Give real gifts.

Merry Christmas!

Marching Orders: 4

Part 4 of 4

In the first post I gave three orders given by the Apostle Paul to the Church at the end of the Church age (Hebrew 10:22-25).  Each order begins with the words “let us”.

1. Let us draw near.

2. Let us hold fast.

3. Let us consider one another.

In part two of this series, we looked at the first of these orders.

In part three we looked at number two.

You guessed it, part four will be concerning the third “let us” of the Apostle Paul.  “And let us consider one another to provoke unto love and to good works:”

Photo by rhythm beating silence aka rbs

It is easy to find fault, it is easy to focus on the negative, and it is easy to consider ourselves before others.  Anyone can do that!  But Scripture teaches us to do the opposite.  We need to have compassion on each other.

 1 Peter 3:8-9 8 Finally, be ye all of one mind, having compassion one of another, love as brethren, be pitiful, be courteous:

Compassion will lead to edification.  To edify is to build.  Let’s face it, tearing something down is a lot easier than building it up.  Someone’s reputation for example; it takes time to build a good reputation but it can be destroyed by one bad decision or one lie.  Be like God.  God is a builder.  Satan is a destroyer.  

Also, focusing on others causes us to take our eyes off of ourselves.  We stop asking “What can my church do for me?”  Instead we ask, “What can I do for my church.”  Too many have a cruiseship mentality when we need to have a battleship mentality.

Warriors of Morning – Consider Others and Be Unified!


I love my coffee, but I will be the first to admit that my latte lingo is not up to par with the Starbucks menu.  I was getting a late-night coffee fix with some friends the other night when one of my buddies asked the barista what a “macchiato” was.

“Macchiato means marked,” was her response.  Basically, a macchito is an espresso drink marked by milk.  You have probably seen some of the macchito art if you have ever been in a half-way decent coffee-house.

I think of our Savior.  He was marked.

Isaiah 53:4-5  Surely he hath borne our griefs, and carried our sorrows: yet we did esteem him stricken, smitten of God, and afflicted.  But he [was] wounded for our transgressions, [he was] bruised for our iniquities: the chastisement of our peace [was] upon him; and with his stripes we are healed.

I think of the Church.  We are marked.

Mark 16:17-18  And these signs shall follow them that believe; In my name shall they cast out devils; they shall speak with new tongues; They shall take up serpents; and if they drink any deadly thing, it shall not hurt them; they shall lay hands on the sick, and they shall recover.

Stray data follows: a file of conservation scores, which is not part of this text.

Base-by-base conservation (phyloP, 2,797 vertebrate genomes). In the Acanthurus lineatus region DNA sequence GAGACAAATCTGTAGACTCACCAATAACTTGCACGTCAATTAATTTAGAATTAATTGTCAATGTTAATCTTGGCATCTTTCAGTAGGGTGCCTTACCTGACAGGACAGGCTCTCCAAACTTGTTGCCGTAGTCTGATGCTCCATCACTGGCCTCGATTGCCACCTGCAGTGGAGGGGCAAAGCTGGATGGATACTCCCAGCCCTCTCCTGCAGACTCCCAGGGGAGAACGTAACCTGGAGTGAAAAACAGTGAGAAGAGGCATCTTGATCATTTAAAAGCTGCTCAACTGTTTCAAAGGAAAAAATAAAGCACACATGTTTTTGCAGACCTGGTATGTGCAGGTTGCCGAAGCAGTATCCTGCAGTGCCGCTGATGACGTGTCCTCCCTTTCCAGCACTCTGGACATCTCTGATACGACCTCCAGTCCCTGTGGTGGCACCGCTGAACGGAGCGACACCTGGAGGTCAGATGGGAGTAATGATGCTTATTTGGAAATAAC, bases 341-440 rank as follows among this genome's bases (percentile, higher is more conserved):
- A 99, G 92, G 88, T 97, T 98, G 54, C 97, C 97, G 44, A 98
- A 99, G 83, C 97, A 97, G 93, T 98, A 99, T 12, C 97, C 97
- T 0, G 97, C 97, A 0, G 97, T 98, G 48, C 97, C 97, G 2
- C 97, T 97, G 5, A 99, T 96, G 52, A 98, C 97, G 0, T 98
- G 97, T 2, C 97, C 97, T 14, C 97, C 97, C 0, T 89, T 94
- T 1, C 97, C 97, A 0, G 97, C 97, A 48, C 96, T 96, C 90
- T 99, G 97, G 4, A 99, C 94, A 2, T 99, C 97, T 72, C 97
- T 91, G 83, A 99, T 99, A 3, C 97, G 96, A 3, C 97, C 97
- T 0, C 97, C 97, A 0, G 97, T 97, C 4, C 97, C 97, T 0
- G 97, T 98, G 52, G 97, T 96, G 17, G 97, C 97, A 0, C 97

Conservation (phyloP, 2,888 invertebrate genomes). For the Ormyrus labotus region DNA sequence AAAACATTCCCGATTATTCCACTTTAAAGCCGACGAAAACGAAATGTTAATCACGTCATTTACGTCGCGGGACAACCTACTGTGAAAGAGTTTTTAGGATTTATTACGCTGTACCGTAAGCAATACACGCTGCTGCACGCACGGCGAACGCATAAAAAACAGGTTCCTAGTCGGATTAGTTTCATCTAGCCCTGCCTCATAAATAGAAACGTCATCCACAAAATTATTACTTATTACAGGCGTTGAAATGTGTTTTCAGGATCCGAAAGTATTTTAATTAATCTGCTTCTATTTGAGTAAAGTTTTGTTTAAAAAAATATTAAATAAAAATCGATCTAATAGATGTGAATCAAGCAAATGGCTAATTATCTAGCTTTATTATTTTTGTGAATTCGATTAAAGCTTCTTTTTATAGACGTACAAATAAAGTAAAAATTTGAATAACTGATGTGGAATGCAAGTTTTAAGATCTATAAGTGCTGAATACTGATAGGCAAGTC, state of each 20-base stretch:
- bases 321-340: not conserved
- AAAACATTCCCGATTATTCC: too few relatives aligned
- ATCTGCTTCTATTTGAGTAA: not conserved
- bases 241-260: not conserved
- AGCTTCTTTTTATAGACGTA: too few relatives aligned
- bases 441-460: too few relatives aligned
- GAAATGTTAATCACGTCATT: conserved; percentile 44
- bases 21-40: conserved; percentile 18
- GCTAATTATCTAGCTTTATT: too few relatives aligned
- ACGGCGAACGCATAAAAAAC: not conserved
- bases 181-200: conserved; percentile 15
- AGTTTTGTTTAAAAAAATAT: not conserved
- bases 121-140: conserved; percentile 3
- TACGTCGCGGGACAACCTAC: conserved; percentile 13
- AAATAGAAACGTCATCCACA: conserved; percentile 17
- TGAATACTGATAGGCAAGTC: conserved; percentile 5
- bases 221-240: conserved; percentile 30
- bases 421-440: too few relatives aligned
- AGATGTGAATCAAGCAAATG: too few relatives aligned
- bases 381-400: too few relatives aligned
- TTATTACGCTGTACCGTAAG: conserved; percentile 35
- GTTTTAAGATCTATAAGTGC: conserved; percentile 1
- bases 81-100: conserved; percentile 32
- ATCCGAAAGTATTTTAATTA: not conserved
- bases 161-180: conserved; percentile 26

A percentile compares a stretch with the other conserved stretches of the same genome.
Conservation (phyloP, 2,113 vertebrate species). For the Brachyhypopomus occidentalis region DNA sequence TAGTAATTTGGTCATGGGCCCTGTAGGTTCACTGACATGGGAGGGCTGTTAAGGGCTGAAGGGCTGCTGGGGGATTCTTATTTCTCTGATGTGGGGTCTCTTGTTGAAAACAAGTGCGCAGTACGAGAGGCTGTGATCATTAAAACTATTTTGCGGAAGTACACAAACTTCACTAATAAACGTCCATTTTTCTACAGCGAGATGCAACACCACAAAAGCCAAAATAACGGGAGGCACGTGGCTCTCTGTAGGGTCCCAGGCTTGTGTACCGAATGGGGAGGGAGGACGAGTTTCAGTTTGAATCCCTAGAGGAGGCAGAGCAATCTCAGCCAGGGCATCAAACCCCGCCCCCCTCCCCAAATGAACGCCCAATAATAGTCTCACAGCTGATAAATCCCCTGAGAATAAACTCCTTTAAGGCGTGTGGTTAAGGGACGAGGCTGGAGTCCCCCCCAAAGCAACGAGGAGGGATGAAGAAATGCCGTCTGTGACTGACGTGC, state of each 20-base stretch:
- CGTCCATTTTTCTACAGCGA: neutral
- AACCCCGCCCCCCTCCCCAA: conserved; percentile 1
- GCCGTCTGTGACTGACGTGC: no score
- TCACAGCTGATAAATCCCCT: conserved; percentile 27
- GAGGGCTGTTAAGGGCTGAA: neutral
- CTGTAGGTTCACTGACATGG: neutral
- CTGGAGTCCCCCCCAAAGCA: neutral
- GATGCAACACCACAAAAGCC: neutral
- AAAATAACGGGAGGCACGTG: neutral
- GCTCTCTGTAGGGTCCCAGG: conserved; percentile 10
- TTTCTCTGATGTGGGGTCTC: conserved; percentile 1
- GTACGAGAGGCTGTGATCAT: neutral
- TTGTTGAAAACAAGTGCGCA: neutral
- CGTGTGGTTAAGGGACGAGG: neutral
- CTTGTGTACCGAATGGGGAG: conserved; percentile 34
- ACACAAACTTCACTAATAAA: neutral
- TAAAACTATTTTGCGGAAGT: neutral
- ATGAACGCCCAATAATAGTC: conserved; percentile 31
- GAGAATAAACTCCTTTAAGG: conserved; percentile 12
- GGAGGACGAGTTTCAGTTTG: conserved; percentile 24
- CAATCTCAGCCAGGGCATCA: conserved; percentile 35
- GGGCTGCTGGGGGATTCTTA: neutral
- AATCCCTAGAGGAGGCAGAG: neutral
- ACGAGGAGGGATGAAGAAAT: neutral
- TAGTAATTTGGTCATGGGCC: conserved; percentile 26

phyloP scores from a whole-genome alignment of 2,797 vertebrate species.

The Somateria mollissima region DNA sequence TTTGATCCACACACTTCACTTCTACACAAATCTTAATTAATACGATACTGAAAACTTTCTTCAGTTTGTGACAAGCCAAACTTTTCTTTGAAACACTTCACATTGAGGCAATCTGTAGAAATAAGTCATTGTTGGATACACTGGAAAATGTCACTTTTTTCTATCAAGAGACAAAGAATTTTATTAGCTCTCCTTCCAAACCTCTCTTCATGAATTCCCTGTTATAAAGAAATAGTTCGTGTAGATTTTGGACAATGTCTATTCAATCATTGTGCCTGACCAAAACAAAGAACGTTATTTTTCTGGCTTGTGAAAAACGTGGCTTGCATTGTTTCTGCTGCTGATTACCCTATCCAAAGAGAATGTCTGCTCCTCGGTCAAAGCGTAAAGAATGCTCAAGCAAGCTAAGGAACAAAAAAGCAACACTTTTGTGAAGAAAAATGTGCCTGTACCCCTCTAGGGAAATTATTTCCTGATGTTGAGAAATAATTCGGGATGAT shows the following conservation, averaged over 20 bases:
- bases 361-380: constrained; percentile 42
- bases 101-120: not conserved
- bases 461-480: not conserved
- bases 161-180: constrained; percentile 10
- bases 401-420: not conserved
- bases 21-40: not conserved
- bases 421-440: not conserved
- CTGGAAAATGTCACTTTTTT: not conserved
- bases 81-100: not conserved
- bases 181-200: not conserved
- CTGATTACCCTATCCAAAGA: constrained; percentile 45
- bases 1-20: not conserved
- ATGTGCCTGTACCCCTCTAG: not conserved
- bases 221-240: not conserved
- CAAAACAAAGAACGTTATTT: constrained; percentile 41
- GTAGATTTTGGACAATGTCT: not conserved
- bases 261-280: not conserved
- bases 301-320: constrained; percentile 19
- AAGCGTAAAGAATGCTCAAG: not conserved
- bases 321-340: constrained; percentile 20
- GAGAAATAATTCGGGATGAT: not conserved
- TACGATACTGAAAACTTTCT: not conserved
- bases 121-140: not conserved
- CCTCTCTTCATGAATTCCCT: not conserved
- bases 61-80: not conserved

John 13:35  By this shall all [men] know that ye are my disciples, if ye have love one to another.

What will it be?  Are you Macchiato?

The Changing Question of Obedience

I have been thinking lately about this idea of obedience to the Lord and how it relates to our lifestyle.  Why do we live the way that we live?  Why do we abstain from certain things even though they are culturally acceptable?  Why holiness?  Why standards? And mostly, why do we disagree and fight and complain over these issues within the Church like we do?

I think a lot of it has to do with the changing question of obedience.  At least it should be a changing question.  The problem is that sometimes, and for some people, it never changes.  Let me explain what I mean by “changing question.”

When someone first believes, the question of obedience is, “What must I do.” (Acts 2:37)

And that is a wonderful question.  It is a question we all must ask if we are to be saved.  It is impossible to really ask this question unless you have realized the great sacrifice and love of Jesus Christ.

However, once this question has been answered in our life (we have repented, been baptized in Jesus’ name, and received the gift of the Holy Ghost according to Acts 2:38), then the question should change.  The question of a Holy Ghost filled child of God should no longer be, “What must I do?” It should be, “What can I do for Him?”

Which question have you been asking?

If our relationship with the Lord begins to stagnate, the question tends to change back to the original, “What must I do?”  And this time, it is not asked out of a spirit of conviction, but out of a sense of drudgery.  Any relationship that is driven by a sense of duty and obligation is no relationship at all.

Do you need to change your question?

God Art

Sometimes you end up in a different place than you intended, and that’s okay…sometimes.

The plan for our vacation last week was to spend six days hiking the Appalachian Trail, we made it for two.  We spent the remainder of our vacation in the beautiful Smokey Mountain National Forest.  If you have never been, it really is a piece of art.  The brush strokes of light, the cool morning breezes,  the mountain sunrises and sunsets, and the river’s babbling song set the scene for God’s masterpiece.